Monday, January 31, 2011

The Hanover Theatre vs. Showcase Cinema Downtown

I'm about to plagarize myself here. I've been writing a number of blogs, but haven't been able to finish any of them. However, I wrote a blog entry on my MySpace page nearly two years ago that I'm now going to pass off as a "new" blog here. If you read this one on MySpace, I apologize. However, if you weren't a friend of mine on MySpace then I feel this is a story worth repeating. A couple of weeks ago I was telling the story to a friend and decided that it would be a blog worth re-blogging. Hope you agree.

By the way, this is a story about a building in downtown Worcester, Massachusetts which started its life as a performance venue, was turned into a movie cinema and is now once again a live performance venue. The story mainly focuses on the period between its movie theater period and its return to glory years after closing down. And, this story was written in April of 2009. Anyway, here it is...

The Hanover Theatre for the Performing Arts opened to much fanfare in downtown Worcester in the spring of 2008. It had a very successful first year of operations, bringing many quality shows and thousands of people to watch them in what had previously been a deteriorating, long-closed theater. The building originally opened in the early 1900s. It was renovated and expanded into the Loew's Poli Palace (one of those great old "movie palaces") in the 1920s. In 1967 National Amusements bought the place, remodeled it into a multi-screen movie theater and re-named it Showcase Cinema. They opened the much bigger Worcester Showcase North theater in the 1990s and eventually closed the downtown location in 1998. It remained empty until the grand plans for its current life as the Hanover Theatre were revealed a couple years ago. At the time, it seemed a bit like it might end up being yet another pipe dream for bringing life back to downtown Worcester. National Amusements had been unwilling to sell the building to anyone who wanted to use it as a movie theater--which would thus provide them with competition. After building the Showcase North cinemas National Amusements began methodically closing all the other movie theaters they owned in Worcester (which was pretty much ALL of the theaters in Worcester) to force anyone wanting to see a first-run movie in the city to go to their new (less-than-convenient) location in a mostly industrial area on the northern edge of the city. The Hanover Theatre would be a live performance venue though, which was enough to convince National Amusements to finally sell. Through a big fundraising project, and much help from the Hanover Insurance company (hence the name), they somehow managed to raise the 31 million dollars or so needed for the renovation. A big part of this renovation was re-converting the space from a multi-screen cinema back into the single stage performance area that it originally was meant to be. After about ten years of lying closed and empty (the last three or four of that time being renovated) the Hanover Theatre finally brought the old building back to life.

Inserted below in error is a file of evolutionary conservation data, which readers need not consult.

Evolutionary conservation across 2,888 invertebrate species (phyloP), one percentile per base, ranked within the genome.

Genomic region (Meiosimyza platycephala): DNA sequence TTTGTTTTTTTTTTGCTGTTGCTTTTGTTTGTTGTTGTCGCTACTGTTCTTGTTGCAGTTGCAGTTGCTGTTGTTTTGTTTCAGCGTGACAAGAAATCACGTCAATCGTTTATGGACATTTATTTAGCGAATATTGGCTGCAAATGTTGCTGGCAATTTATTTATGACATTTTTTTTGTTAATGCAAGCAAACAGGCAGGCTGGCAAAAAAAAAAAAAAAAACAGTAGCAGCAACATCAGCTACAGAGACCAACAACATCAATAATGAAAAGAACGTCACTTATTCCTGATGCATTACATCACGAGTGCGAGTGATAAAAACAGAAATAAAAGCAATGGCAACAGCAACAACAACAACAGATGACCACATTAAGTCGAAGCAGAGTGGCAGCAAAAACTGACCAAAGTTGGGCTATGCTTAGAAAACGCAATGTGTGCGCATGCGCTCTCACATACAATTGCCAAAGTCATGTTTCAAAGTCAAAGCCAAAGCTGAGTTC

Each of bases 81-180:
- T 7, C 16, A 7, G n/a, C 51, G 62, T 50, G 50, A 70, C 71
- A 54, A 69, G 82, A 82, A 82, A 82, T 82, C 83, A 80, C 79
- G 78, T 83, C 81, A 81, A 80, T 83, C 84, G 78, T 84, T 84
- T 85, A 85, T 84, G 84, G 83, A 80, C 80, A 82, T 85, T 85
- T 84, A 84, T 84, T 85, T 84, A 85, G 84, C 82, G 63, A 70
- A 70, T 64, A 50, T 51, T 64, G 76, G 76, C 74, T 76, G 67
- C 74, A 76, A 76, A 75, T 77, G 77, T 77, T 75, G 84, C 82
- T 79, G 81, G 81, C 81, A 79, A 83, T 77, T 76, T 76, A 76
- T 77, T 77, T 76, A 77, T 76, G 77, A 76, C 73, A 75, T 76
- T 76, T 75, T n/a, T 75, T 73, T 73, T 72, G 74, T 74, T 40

I only knew the building as the National Amusements cinema for most of my life, and probably wouldn't believe it had been built in 1904 if someone had told me. The remodeling had a distinctly late-60s look to it and I pretty much assumed that was when the building had been built. They somehow managed to carve the huge performance hall into four or five seperate movie theaters. Most of them had the feel of any 1970s/80s movie theater...except for the big one upstairs. This was one impressive space. It was larger than the others, and the screen was in the area that was originally the stage. Most impressive (and out-of-place) was the giant, ornate chandelier that hung from the ceiling. To be honest, it was pretty ingenious how they managed to take the original space and turn it into two big movie cinemas one on top of the other (on two floors obviously). The other screens were in much smaller spaces that were somehow shoe-horned into the leftover areas of the old building. I imagine that this was probably a very common way to reuse the old movie palaces once TV and cable started to take the place of the big night out at the movies. Revenue could be increased by having four (or more) screens showing four (or more) movies at the same time, rather than one marquee title that had to pull in all the money. I suppose that this was sort of the birth of the age of megaplexes that we're living in now. 12, 14, 16 and even more screens are now regularly put into most of the cinemas that are built today.